Here's what you need to know when you want to change the timezone on a CentOS or Red Hat Enterprise Linux server.
1. Change your timezone
# mv /etc/localtime /etc/localtime.backup # ln -s /usr/share/zoneinfo/Europe/Brussels /etc/localtime
You need to substitute the lines in bold with your actual current timezone. That will change the timezone in the current session and should prevail upon reboots. To be absolutely certain, edit the file /etc/sysconfig/clock as well. That's the file that will be read on boot the determine the timezone.
# cat /etc/sysconfig/clock ZONE="Europe/Brussels" UTC=true ARC=false
Same story: replace the zone-info with your actual zone.
Most of your running applications will read the timezone information upon startup, so if you change this you will have to restart your applications if you want them to see the new timezone.
2. Change your current time on the server
If your clock is off on the server, first check if the timezone (explained above) is correct. If it is, you should doublecheck your NTP (Network Time Protocol) daemon settings.
First, check if the ntpd is installed.
# rpm -qa | grep ntp ntp-4.2.2p1-9.el5.centos.2.1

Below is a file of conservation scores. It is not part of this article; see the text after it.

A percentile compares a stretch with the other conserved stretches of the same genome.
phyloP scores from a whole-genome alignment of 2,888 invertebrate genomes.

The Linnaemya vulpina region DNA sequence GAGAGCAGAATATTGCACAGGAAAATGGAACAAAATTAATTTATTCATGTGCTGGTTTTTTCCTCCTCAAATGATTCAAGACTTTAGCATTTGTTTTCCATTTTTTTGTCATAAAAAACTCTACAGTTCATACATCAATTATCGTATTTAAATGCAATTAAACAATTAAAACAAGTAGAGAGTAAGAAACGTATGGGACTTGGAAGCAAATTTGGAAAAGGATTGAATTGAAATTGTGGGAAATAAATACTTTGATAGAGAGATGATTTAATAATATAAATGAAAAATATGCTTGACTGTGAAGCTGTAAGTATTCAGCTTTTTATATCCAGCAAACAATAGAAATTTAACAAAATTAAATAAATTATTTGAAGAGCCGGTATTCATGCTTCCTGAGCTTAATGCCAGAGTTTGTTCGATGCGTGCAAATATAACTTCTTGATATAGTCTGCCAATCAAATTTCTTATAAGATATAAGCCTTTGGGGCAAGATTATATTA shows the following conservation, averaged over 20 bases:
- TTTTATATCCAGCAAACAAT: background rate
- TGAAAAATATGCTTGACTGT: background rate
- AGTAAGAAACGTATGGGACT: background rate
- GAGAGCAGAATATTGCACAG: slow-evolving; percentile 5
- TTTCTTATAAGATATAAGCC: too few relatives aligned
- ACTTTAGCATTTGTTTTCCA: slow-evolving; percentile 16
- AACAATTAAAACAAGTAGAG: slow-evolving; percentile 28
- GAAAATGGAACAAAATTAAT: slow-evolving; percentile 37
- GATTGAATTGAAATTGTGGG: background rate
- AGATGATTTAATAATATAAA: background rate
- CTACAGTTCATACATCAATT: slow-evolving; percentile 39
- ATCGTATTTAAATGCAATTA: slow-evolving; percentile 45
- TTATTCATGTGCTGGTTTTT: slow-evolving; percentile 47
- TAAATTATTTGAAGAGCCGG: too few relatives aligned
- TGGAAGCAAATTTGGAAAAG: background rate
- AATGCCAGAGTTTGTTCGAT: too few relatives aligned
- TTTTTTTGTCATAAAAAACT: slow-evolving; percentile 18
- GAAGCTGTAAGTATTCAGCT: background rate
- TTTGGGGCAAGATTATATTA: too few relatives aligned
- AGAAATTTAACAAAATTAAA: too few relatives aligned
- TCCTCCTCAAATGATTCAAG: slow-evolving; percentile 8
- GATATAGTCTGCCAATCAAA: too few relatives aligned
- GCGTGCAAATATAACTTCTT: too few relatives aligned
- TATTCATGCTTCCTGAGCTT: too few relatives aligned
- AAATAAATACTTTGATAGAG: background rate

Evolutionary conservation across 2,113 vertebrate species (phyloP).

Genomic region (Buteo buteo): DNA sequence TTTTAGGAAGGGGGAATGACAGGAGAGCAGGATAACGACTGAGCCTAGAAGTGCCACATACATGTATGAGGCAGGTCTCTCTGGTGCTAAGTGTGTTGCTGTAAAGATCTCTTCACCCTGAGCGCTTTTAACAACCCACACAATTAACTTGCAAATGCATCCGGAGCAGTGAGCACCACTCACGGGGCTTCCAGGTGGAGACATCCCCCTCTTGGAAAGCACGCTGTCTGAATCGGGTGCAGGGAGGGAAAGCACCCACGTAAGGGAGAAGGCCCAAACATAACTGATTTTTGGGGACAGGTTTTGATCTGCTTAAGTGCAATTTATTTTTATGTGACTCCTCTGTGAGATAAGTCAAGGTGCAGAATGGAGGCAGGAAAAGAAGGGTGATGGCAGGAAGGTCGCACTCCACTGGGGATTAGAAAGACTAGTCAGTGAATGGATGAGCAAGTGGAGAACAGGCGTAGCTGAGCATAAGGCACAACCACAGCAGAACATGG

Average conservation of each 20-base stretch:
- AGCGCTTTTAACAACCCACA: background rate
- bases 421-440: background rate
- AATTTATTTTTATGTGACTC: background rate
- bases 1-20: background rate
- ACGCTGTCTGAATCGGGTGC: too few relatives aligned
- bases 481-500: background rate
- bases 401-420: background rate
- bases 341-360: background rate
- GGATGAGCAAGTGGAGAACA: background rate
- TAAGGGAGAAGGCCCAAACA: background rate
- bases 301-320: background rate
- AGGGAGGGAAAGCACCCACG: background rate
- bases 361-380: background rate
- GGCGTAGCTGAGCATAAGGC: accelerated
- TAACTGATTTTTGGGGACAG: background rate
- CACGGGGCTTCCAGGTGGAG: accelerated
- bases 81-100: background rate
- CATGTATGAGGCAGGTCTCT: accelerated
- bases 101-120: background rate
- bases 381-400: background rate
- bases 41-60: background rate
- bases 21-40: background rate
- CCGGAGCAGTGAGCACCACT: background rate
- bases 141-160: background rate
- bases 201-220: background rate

If that doesn't list anything, install ntpd first.
# yum install ntp
And check if it's started automatically upon boot.
# chkconfig --list ntpd ntpd 0:off 1:off 2:off 3:off 4:off 5:off 6:off
If that's off on runlevel 3, edit it so it will start when you reboot the system.
# chkconfig ntpd on # chkconfig --list ntpd ntpd 0:off 1:off 2:on 3:on 4:on 5:on 6:off
To start with, update the time manually by calling the ntp daemon, then start the service so it updates automatically.
# ntpdate be.pool.ntp.org 8 Nov 16:58:12 ntpdate: step time server 126.96.36.199 offset 1.045684 sec # /etc/init.d/ntpd start Starting ntpd: [ OK ]
If you receive the following error when running ntpdate:
# ntpdate be.pool.ntp.org 8 Nov 16:58:05 ntpdate: the NTP socket is in use, exiting
Then stop the ntpd first, then try the above steps again (/etc/init.d/ntpd stop).
Once you're certain the clock is correct, you can sync the settings back to your hardware clock.
# hwclock --systohc
That should be it to set your clock correctly, assuming your firewall allows NTP connections to remote servers. If you're running on OpenVZ or Virtuozzo, ask your administrator to change the clock for you as that is controlled by your host.
3. Optional: copy the timezone files from another server
It's possible that your original timezone files, the ones in /usr/share/zoneinfo/* get corrupted. If you've tried all the above, and still can't get the timezones correctly on your system, copy the zonefiles from a working system.
By using the symlink method as described above, you could corrupt your original files when running the system-config-date binary to configure your timezone.